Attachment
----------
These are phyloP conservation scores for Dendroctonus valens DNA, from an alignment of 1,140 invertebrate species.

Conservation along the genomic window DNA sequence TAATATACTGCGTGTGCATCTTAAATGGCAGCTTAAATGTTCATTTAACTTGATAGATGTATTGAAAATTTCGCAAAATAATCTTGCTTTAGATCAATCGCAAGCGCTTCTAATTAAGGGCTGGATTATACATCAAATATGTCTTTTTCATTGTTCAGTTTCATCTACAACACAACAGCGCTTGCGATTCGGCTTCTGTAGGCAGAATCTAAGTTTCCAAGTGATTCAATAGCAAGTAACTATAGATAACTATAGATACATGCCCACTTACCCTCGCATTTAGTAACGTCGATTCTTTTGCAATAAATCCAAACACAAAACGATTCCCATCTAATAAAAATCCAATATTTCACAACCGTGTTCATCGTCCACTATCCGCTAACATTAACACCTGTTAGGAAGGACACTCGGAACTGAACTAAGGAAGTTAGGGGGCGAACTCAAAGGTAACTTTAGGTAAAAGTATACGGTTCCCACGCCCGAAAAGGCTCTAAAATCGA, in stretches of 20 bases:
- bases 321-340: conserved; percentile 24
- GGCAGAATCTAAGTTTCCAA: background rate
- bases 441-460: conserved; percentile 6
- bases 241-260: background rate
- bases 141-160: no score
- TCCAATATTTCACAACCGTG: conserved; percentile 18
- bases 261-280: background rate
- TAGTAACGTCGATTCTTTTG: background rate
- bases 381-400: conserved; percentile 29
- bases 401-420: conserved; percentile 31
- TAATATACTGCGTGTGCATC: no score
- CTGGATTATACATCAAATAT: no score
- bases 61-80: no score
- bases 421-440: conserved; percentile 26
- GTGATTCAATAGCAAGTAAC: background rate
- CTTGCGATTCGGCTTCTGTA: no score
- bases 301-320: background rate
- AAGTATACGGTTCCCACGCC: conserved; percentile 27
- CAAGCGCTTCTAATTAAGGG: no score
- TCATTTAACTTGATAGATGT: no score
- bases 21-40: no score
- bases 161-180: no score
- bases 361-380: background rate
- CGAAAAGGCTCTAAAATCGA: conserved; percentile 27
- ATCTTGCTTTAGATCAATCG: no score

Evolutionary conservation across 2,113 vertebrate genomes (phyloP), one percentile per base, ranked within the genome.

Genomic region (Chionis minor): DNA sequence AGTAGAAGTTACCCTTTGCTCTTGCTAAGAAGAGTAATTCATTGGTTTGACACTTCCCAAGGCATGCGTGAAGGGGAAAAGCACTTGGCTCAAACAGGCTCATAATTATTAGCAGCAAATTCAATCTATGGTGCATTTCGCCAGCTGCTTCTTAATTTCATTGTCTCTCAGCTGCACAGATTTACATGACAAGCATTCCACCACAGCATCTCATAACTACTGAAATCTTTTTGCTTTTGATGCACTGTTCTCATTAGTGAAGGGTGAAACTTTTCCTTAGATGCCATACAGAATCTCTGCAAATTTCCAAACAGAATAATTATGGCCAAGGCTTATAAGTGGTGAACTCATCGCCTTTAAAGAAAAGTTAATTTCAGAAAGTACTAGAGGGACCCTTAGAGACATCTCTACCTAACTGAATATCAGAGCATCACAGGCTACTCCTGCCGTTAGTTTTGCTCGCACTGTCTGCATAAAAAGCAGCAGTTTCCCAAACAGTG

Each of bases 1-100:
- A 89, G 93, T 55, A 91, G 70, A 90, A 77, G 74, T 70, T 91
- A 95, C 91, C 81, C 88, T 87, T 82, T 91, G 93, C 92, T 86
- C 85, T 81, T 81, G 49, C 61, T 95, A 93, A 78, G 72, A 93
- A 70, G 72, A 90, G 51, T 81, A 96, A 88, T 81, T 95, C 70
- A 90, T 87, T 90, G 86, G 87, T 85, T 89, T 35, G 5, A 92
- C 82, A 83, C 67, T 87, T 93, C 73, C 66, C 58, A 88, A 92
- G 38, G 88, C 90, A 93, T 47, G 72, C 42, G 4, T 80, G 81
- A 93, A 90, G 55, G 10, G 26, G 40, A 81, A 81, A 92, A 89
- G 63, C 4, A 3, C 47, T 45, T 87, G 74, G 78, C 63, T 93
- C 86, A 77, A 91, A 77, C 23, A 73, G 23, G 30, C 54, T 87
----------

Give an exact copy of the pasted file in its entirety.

These are phyloP conservation scores for Dendroctonus valens DNA, from an alignment of 1,140 invertebrate species.

Conservation along the genomic window DNA sequence TAATATACTGCGTGTGCATCTTAAATGGCAGCTTAAATGTTCATTTAACTTGATAGATGTATTGAAAATTTCGCAAAATAATCTTGCTTTAGATCAATCGCAAGCGCTTCTAATTAAGGGCTGGATTATACATCAAATATGTCTTTTTCATTGTTCAGTTTCATCTACAACACAACAGCGCTTGCGATTCGGCTTCTGTAGGCAGAATCTAAGTTTCCAAGTGATTCAATAGCAAGTAACTATAGATAACTATAGATACATGCCCACTTACCCTCGCATTTAGTAACGTCGATTCTTTTGCAATAAATCCAAACACAAAACGATTCCCATCTAATAAAAATCCAATATTTCACAACCGTGTTCATCGTCCACTATCCGCTAACATTAACACCTGTTAGGAAGGACACTCGGAACTGAACTAAGGAAGTTAGGGGGCGAACTCAAAGGTAACTTTAGGTAAAAGTATACGGTTCCCACGCCCGAAAAGGCTCTAAAATCGA, in stretches of 20 bases:
- bases 321-340: conserved; percentile 24
- GGCAGAATCTAAGTTTCCAA: background rate
- bases 441-460: conserved; percentile 6
- bases 241-260: background rate
- bases 141-160: no score
- TCCAATATTTCACAACCGTG: conserved; percentile 18
- bases 261-280: background rate
- TAGTAACGTCGATTCTTTTG: background rate
- bases 381-400: conserved; percentile 29
- bases 401-420: conserved; percentile 31
- TAATATACTGCGTGTGCATC: no score
- CTGGATTATACATCAAATAT: no score
- bases 61-80: no score
- bases 421-440: conserved; percentile 26
- GTGATTCAATAGCAAGTAAC: background rate
- CTTGCGATTCGGCTTCTGTA: no score
- bases 301-320: background rate
- AAGTATACGGTTCCCACGCC: conserved; percentile 27
- CAAGCGCTTCTAATTAAGGG: no score
- TCATTTAACTTGATAGATGT: no score
- bases 21-40: no score
- bases 161-180: no score
- bases 361-380: background rate
- CGAAAAGGCTCTAAAATCGA: conserved; percentile 27
- ATCTTGCTTTAGATCAATCG: no score

Evolutionary conservation across 2,113 vertebrate genomes (phyloP), one percentile per base, ranked within the genome.

Genomic region (Chionis minor): DNA sequence AGTAGAAGTTACCCTTTGCTCTTGCTAAGAAGAGTAATTCATTGGTTTGACACTTCCCAAGGCATGCGTGAAGGGGAAAAGCACTTGGCTCAAACAGGCTCATAATTATTAGCAGCAAATTCAATCTATGGTGCATTTCGCCAGCTGCTTCTTAATTTCATTGTCTCTCAGCTGCACAGATTTACATGACAAGCATTCCACCACAGCATCTCATAACTACTGAAATCTTTTTGCTTTTGATGCACTGTTCTCATTAGTGAAGGGTGAAACTTTTCCTTAGATGCCATACAGAATCTCTGCAAATTTCCAAACAGAATAATTATGGCCAAGGCTTATAAGTGGTGAACTCATCGCCTTTAAAGAAAAGTTAATTTCAGAAAGTACTAGAGGGACCCTTAGAGACATCTCTACCTAACTGAATATCAGAGCATCACAGGCTACTCCTGCCGTTAGTTTTGCTCGCACTGTCTGCATAAAAAGCAGCAGTTTCCCAAACAGTG

Each of bases 1-100:
- A 89, G 93, T 55, A 91, G 70, A 90, A 77, G 74, T 70, T 91
- A 95, C 91, C 81, C 88, T 87, T 82, T 91, G 93, C 92, T 86
- C 85, T 81, T 81, G 49, C 61, T 95, A 93, A 78, G 72, A 93
- A 70, G 72, A 90, G 51, T 81, A 96, A 88, T 81, T 95, C 70
- A 90, T 87, T 90, G 86, G 87, T 85, T 89, T 35, G 5, A 92
- C 82, A 83, C 67, T 87, T 93, C 73, C 66, C 58, A 88, A 92
- G 38, G 88, C 90, A 93, T 47, G 72, C 42, G 4, T 80, G 81
- A 93, A 90, G 55, G 10, G 26, G 40, A 81, A 81, A 92, A 89
- G 63, C 4, A 3, C 47, T 45, T 87, G 74, G 78, C 63, T 93
- C 86, A 77, A 91, A 77, C 23, A 73, G 23, G 30, C 54, T 87